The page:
I don't really read too many cookbooks, I am quite simple with what I put into my body, but many of my clients are a lot more diverse and enthusiastic about what they make, and often run their dishes by me, as I am a certified nutritionist, to see where, when and how much they should have during the week. :)

I am not too familiar with Mindful Chef, but thanks for that link, I see some really tasty looking dishes there!
 

Dags

Hall of Fame
Well, I'm glad you didn't just go with the chicken, rice and broccoli staple! I enjoy cooking, and whilst I will often stay simple, I do like variety of flavours to keep it interesting.

Are there any particular resources (free or paid) that you recommend to keep up with the latest nutritional research? I follow the general trends on mainstream media like Mens Health, but wondering where I might look if I wanted to take it a step further.
 

Hitman

Legend
Well, I'm glad you didn't just go with the chicken, rice and broccoli staple! I enjoy cooking, and whilst I will often stay simple, I do like variety of flavours to keep it interesting.
LOL - Well, I am Italian by blood, so even though the bodybuilder inside of me is very bland and boring, the Italian in me loves his food, though I do control it very well. Most of my cheat meals are basically all Italian.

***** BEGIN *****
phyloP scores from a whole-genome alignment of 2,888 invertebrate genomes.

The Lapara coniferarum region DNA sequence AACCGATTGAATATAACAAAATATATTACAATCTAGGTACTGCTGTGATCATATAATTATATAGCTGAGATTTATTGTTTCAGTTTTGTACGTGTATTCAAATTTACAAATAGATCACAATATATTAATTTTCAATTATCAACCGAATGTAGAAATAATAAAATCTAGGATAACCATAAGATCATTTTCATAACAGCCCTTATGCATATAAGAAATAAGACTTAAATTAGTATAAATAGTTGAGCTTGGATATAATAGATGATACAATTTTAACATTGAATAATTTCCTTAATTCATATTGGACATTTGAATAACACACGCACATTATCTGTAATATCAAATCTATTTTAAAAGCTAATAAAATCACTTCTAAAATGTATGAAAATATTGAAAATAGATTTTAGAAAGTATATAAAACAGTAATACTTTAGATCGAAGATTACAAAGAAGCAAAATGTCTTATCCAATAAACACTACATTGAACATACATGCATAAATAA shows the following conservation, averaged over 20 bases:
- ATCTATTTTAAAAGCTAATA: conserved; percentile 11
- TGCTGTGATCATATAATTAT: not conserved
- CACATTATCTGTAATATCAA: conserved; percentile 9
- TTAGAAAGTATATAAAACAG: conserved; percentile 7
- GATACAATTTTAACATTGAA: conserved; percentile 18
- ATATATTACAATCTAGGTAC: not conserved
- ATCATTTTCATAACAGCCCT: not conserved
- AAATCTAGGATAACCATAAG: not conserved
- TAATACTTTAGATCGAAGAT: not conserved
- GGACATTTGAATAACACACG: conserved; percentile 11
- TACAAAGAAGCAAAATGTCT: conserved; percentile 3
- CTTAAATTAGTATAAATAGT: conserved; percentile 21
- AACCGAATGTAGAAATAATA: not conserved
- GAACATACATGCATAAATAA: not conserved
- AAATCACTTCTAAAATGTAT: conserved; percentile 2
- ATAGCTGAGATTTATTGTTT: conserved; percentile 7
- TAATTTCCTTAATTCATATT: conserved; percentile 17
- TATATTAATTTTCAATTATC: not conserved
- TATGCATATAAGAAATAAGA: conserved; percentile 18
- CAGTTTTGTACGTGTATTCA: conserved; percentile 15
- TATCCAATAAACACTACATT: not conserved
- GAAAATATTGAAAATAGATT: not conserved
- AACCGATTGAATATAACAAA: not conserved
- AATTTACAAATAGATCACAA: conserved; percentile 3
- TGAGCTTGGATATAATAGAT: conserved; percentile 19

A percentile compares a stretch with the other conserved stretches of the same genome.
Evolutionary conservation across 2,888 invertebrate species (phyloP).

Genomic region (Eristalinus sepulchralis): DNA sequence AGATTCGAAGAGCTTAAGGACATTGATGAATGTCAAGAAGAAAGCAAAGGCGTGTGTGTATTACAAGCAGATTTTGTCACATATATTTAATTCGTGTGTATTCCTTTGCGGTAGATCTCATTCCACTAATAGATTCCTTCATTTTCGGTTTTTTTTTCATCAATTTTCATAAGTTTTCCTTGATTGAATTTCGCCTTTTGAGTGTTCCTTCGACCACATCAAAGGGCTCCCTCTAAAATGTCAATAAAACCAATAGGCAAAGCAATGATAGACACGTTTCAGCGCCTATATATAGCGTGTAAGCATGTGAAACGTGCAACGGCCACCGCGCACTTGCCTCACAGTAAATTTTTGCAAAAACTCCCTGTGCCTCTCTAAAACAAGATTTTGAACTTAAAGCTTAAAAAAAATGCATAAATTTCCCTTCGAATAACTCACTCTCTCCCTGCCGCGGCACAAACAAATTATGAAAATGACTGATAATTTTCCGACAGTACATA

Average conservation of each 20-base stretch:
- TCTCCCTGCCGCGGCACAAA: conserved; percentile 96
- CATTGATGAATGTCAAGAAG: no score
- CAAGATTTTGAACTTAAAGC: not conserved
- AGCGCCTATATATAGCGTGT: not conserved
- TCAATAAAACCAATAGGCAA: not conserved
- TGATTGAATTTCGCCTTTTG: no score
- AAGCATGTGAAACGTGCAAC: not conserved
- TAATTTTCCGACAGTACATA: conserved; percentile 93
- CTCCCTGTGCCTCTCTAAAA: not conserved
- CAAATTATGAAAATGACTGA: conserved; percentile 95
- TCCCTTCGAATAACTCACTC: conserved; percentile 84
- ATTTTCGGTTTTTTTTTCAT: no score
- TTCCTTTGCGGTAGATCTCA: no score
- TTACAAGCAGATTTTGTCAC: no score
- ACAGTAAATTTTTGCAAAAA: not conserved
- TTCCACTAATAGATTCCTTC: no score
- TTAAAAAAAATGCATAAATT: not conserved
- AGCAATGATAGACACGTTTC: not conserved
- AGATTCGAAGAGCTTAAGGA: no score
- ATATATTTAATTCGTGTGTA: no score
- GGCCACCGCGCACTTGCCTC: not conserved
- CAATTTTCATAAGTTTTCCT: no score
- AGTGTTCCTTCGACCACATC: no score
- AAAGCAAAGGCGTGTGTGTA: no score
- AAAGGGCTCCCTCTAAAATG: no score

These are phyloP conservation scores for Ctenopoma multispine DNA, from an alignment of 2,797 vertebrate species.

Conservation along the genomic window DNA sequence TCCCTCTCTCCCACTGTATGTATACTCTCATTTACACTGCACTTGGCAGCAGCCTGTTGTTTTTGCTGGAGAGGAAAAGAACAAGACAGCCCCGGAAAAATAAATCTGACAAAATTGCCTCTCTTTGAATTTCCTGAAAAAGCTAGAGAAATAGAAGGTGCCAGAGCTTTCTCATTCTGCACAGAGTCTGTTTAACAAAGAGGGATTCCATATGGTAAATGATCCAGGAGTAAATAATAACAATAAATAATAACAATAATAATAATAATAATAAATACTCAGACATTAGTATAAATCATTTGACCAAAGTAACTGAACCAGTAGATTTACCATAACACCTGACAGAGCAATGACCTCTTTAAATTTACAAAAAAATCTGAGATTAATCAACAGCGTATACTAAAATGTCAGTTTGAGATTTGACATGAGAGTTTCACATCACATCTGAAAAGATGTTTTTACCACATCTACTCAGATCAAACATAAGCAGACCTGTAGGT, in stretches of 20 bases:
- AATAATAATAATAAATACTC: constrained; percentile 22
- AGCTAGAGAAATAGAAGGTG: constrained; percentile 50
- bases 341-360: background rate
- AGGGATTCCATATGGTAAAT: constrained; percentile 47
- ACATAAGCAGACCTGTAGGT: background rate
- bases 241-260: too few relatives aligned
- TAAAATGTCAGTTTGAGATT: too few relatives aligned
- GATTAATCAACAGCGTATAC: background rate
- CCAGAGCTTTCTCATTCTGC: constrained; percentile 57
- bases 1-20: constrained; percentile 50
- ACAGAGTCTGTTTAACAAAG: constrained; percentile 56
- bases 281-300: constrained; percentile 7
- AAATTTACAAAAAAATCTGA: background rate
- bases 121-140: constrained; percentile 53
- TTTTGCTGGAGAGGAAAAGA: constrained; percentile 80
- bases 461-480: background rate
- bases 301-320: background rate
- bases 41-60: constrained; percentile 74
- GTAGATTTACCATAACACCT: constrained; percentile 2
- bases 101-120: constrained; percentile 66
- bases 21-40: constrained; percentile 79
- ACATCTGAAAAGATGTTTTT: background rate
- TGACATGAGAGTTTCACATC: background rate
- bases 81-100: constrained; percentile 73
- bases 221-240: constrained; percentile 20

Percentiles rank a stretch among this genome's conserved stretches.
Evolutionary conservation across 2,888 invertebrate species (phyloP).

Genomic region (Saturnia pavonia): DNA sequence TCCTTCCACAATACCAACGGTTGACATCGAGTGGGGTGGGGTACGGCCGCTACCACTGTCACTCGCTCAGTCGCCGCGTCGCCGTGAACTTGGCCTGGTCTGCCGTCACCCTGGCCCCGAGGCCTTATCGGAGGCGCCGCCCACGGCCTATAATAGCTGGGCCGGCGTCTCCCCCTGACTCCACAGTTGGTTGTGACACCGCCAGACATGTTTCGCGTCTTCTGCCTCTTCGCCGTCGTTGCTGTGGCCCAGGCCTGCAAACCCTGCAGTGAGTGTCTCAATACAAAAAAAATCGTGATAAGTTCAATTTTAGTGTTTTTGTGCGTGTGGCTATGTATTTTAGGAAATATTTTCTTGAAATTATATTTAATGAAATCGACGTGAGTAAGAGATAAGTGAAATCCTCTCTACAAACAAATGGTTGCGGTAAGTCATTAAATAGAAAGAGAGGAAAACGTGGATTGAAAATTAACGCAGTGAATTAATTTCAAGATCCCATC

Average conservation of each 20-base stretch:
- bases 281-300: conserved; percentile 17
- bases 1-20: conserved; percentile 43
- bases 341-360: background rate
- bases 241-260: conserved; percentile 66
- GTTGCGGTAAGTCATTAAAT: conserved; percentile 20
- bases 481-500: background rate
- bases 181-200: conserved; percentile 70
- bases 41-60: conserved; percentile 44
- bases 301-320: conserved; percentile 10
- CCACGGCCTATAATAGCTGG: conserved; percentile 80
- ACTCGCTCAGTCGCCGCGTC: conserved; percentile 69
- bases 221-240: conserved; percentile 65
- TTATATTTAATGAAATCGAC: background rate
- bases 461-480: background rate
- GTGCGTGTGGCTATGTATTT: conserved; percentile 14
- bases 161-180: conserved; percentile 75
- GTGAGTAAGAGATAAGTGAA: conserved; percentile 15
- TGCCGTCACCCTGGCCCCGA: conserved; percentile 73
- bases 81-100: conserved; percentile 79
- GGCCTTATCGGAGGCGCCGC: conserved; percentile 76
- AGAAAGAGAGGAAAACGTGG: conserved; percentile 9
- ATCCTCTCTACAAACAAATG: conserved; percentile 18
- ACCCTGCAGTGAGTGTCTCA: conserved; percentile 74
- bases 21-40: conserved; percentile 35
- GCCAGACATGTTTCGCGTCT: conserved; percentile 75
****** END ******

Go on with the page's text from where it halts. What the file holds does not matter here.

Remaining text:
Are there any particular resources (free or paid) that you recommend to keep up with the latest nutritional research? I follow the general trends on mainstream media like Mens Health, but wondering where I might look if I wanted to take it a step further.
Check out the nutritional watchdog. I have known him since 2007. Great insight and always provided great advise on nutrition. Also check out Tom Venuto, he has some incredible stuff on nutrition, he is also the guy who helped me get ready for my first bodybuilding event in Miami when I was first starting out, so I personally hold him to a high level.
 

ktx

New User
OK, the first thing we need to find out is what workouts were you doing before you moved to another country and the frequency, intensity and duration of those workouts.
I was doing about 1 day a week of jogging/HIIT/jump rope and 2+ days of full body strength training using low weights or body weight, plus tennis probably 5 days a week. My resting hr according to my fitbit is high 60s, no HR spikes during the day, but I did have a lot of middle of the night insomnia and racing HR. I will probably continue to take it a little easy, but definitely add 1 day a week of strength training now that I'm getting older. Thank you!
 

Hitman

Legend
I was doing about 1 day a week of jogging/HIIT/jump rope and 2+ days of full body strength training using low weights or body weight, plus tennis probably 5 days a week. My resting hr according to my fitbit is high 60s, no HR spikes during the day, but I did have a lot of middle of the night insomnia and racing HR. I will probably continue to take it a little easy, but definitely add 1 day a week of strength training now that I'm getting older. Thank you!
You're welcome. :) (y)
Seems like the right steps, good luck!